Some within the Reformed community have concluded (a bit too quickly, in my opinion) that I&I is incompatible with WCF chapter 1. As a professor at Westminster Theological Seminary, and an ordained ruling elder in the PCA, I have taken a vow that I subscribe to the Westminster Standards. With respect to this, I would like to make two points that may clarify the source of some of the tension.
(1) I believe that this oath—whether at WTS or the PCA—does not mean that someone living today is bound to every word and expression found in the Westminster Standards, but to the “system” of faith that the Standards articulate. In other words, my oath is a system subscription oath, not a strict subscription oath. I have never confessed in any other way, and this is the manner of confessional commitment that was modeled and taught to me by my professors during my MDiv years at WTS (1985-89), not only by Harvie Conn in Eternal Word, Changing Worlds, but the rest of my professors (Ray Dillard†, Bruce Waltke, Tremper Longman III, Al Groves†, Moises Silva, Manuel Ortiz, Sam Logan, Tim Keller, Will Barker, Clair Davis, Sinclair Ferguson), three of whom are still on the faculty today (Dan McCartney, Dick Gaffin, Vern Poythress). System subscription is, in my view, the dominant WTS perspective on the matter and needs no significant clarification or defense. It is stricter views that are not only out of line with the particular iteration of Reformed thought at WTS, but run the risk of calling into question the authority of Scripture.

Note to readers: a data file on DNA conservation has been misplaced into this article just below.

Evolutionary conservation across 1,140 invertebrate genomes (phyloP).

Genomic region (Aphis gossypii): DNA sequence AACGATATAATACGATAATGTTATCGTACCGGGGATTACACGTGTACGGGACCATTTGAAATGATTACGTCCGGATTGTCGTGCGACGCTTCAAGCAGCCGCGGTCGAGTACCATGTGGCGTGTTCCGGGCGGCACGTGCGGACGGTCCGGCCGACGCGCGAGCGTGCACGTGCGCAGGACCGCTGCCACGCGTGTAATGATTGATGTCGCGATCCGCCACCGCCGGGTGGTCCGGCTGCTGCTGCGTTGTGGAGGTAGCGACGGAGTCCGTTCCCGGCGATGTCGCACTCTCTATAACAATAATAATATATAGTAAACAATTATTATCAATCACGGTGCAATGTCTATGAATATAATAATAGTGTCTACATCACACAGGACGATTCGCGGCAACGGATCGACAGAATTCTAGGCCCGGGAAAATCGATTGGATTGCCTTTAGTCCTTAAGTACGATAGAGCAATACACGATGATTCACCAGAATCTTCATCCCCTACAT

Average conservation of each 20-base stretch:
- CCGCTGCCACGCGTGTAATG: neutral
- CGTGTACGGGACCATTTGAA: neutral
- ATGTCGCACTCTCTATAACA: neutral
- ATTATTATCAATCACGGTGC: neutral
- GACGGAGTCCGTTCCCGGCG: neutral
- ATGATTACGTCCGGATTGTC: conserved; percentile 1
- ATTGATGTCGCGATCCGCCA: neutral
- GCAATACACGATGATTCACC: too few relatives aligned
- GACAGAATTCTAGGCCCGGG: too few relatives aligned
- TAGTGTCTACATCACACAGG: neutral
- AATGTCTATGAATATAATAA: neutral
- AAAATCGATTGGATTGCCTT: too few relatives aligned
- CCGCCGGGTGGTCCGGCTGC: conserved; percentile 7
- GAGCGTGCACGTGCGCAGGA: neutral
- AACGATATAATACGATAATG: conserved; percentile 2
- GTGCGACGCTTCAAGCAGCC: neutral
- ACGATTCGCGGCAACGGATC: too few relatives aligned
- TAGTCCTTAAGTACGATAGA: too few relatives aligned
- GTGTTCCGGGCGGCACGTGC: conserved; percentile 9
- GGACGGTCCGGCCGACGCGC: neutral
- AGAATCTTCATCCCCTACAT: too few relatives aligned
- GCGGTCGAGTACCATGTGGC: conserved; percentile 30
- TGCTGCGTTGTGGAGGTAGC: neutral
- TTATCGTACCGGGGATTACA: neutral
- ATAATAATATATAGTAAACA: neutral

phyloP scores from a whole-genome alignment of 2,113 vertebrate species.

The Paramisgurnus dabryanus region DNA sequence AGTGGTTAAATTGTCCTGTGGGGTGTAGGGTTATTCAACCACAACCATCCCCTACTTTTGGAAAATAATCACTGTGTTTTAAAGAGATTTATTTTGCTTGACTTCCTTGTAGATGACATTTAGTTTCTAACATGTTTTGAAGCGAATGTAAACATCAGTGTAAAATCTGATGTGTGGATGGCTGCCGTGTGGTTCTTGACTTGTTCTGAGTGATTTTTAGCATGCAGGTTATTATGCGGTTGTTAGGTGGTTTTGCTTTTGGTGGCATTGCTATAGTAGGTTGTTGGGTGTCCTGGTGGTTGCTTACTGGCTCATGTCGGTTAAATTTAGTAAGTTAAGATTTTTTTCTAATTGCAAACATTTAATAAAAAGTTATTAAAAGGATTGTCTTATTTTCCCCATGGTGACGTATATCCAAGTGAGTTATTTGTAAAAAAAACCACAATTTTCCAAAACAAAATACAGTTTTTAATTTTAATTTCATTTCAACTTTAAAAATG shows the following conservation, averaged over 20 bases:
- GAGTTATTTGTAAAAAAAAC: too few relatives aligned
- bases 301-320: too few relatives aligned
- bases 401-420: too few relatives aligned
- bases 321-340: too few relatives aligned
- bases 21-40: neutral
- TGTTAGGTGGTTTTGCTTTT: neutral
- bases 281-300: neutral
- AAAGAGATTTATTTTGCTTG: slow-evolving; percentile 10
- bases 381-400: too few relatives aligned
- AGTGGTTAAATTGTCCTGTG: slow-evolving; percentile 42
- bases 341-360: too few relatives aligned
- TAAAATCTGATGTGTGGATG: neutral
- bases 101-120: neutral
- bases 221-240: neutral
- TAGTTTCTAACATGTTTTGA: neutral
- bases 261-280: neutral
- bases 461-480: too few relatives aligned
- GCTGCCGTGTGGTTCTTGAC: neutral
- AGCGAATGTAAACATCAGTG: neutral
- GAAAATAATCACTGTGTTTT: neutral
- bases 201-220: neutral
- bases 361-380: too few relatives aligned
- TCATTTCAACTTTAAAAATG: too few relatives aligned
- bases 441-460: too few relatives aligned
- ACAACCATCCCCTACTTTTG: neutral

I wish to make it clear that I consider WCF 1 to be a wonderful, nuanced, subtle, and penetrating statement of Scripture’s authority, and this leads to my second point.
(2) The focus of WCF 1 is Scripture’s authority. The reason the Westminster Divines began their confession of faith with a lengthy statement on Scripture is to set the standard by which God’s people would believe and live, i.e., Scripture is the norm, not any human institution or ecclesiastical body. Now, this is not to say, of course, that the Divines were eager to cast off the shackles of tradition. They were saying that any tradition that is not rooted in Scripture is wrong, and that Scripture alone is to determine that (WCF 1.10).
WCF 1.6 puts is this way, that Scripture has full authority over the church in all matters pertaining to “His own glory, man’s salvation, faith and life.” Scripture, because it is God’s word, i.e., is of divine origin, is authoritative. That’s it. (“The authority of the Holy Scripture, for which it ought to be believed, and obeyed, depends not upon the testimony of any man, or Church; but wholly upon God [who is truth itself] the author thereof: and therefore it is to be received, because it is the Word of God” 1.4). No human tradition is the final court of appeal, but the Spirit speaking in and through Scripture (31.4).